orangeleader.com (Orange, Texas)

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June 25, 2013

Change in weather needed at Colorado fire

(Continued)

DEL NORTE, Colo. —

A third lightning strike, meantime, sparked another fire to the West, creating what is now called the West Fork complex, the largest and most intense to ever hit this area, Blume said. That fire was moving north but was several miles from the historic mining town of Creede. Near the headwaters of the Rio Grande River, the town now has a thriving tourist industry that relies on its colorful past.

In Creede on Monday, residents and tourists shopping went about business as usual. West of town, on Highway 149, hills smoldered above homes where firefighters worked to contain the blaze.

Such larger and longer-burning fires are far from unusual in the drought- and beetle-stricken West. The Rio Grande Forest, for example, had another dry winter. More than half of its hundreds of thousands of acres of mature spruce trees have been killed by beetles, turning the usually fire resistant trees into tinder, Blume said.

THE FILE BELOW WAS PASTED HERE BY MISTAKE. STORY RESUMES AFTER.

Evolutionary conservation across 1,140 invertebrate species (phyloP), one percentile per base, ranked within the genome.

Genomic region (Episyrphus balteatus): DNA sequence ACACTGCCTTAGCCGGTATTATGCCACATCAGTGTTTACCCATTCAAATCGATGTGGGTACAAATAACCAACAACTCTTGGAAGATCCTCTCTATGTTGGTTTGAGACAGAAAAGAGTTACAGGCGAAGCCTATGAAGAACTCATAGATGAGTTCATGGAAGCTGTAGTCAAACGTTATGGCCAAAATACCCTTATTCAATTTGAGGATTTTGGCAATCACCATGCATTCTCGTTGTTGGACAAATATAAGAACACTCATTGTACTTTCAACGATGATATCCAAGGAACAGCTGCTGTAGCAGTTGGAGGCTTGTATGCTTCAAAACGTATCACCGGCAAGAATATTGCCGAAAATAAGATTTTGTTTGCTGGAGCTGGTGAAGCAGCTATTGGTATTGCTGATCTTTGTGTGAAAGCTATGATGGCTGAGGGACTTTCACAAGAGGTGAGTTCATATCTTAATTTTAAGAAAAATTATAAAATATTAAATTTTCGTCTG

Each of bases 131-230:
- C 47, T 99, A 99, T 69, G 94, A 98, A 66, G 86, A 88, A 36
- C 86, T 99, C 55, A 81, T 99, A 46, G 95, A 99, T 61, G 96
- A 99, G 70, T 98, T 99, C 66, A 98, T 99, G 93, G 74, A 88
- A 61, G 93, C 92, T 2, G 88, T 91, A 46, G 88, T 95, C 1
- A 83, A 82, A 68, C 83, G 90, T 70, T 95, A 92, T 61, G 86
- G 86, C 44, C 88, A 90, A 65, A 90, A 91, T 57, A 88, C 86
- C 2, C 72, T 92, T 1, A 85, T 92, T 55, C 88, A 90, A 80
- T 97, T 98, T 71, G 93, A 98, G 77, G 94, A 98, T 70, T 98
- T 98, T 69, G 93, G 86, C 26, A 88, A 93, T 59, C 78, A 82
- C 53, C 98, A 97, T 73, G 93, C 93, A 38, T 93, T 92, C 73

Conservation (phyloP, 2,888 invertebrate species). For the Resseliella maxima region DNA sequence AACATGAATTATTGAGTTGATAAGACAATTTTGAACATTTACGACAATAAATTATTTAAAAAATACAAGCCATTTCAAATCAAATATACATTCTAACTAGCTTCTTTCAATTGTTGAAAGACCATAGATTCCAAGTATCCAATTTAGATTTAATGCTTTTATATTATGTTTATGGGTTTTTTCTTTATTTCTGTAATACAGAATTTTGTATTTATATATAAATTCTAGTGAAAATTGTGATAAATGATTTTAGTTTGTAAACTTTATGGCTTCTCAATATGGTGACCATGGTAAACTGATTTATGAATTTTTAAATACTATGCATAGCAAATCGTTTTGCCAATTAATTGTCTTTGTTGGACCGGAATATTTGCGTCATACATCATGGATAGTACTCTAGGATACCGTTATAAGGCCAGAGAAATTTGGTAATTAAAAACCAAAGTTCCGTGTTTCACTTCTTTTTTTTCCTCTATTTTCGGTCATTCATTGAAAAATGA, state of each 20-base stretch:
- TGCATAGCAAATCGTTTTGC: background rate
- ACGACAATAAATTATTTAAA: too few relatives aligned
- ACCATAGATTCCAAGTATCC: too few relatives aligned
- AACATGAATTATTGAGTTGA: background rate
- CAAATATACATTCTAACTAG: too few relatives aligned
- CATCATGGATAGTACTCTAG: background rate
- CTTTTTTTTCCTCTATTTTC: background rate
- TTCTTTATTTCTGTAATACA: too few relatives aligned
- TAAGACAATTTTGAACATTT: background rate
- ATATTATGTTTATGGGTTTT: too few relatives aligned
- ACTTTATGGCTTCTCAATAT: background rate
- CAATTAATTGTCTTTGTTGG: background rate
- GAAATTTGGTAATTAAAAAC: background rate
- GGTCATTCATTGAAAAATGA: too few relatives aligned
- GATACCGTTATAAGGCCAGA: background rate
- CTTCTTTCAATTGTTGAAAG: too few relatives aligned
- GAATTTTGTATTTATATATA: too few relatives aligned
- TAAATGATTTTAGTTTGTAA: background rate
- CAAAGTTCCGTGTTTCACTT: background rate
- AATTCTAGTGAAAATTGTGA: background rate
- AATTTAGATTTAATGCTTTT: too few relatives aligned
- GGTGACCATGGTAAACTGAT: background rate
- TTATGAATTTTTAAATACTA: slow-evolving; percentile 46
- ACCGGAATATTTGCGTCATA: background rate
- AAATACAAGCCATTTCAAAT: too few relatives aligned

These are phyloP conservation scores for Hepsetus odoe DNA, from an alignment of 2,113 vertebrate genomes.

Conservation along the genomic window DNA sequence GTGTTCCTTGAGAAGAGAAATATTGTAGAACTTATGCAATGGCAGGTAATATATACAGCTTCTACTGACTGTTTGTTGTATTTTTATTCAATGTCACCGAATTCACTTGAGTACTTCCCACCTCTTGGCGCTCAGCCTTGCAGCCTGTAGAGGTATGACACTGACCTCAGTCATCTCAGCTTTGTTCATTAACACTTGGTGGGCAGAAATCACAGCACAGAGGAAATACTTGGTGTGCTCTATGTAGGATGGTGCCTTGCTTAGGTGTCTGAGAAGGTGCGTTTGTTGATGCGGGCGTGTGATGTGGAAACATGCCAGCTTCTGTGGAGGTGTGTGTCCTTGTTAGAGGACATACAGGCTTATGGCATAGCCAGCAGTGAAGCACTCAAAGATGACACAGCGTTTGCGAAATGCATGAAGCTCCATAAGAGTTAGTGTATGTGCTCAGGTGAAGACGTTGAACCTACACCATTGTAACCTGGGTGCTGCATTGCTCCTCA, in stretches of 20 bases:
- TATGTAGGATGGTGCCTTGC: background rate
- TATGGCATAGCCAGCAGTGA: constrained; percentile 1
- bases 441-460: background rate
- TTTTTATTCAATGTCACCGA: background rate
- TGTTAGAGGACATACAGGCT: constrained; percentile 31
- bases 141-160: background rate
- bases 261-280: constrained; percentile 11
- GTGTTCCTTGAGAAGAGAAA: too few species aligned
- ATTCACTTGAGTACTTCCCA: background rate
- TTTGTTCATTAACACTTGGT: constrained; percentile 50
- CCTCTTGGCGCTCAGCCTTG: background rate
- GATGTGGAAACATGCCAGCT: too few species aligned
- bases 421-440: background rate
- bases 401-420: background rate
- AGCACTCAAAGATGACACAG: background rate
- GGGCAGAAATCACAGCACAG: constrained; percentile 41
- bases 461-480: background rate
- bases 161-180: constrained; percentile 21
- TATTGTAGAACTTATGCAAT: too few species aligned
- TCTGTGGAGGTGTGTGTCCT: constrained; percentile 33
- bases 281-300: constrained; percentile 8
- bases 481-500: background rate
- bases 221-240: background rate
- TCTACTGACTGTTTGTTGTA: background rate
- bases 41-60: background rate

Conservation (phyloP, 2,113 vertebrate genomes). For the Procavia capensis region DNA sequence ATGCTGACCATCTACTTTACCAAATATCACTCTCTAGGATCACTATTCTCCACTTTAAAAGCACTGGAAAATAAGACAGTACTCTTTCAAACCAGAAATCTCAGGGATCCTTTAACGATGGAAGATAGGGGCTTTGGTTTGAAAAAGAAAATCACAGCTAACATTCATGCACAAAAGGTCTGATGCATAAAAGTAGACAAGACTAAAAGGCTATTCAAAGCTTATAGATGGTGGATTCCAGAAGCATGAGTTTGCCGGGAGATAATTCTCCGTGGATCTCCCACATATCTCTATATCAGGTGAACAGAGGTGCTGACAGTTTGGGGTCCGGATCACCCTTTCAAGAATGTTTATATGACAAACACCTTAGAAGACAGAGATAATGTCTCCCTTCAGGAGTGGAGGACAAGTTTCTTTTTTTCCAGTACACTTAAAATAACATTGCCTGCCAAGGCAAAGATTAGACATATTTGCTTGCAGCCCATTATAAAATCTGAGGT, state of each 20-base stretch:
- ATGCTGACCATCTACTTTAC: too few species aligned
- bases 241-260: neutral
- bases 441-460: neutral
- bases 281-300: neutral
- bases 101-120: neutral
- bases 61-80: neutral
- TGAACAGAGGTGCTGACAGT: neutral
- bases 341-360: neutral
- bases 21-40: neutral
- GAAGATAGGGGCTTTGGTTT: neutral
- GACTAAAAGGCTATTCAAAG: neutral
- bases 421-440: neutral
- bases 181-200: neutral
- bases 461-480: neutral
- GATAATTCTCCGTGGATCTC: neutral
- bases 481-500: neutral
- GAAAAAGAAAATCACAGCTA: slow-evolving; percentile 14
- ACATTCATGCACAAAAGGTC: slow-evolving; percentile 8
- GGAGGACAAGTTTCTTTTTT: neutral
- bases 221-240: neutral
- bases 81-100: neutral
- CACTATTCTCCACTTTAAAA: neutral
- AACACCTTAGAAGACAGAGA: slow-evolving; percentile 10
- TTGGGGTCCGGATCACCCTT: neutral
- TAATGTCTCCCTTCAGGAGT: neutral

Crews in Colorado also are being challenged by the high altitude, which adds to the danger and complexity of launching air assaults in smoke and high winds, said Larry Trapp, a branch director of air operations with Rocky Mountain Type I Incident Command working the east side of Continental Divide. Wolf Creek's summit is 11,904 feet; South Fork's elevation is 8,208 feet. Some peaks in the Rio Grande Forest surpass 13,000 feet.

Among the air resources on the way, he said, is a helicopter with infrared technology that can fly through the smoke to map power lines above the tree line. That will allow more tankers to take to the sky to drop retardant on the planes, Trapp said.

About a dozen fires burned elsewhere in Colorado, including a 20-square-mile wildfire near the southern Colorado town of Walsenburg that was 15 percent contained.

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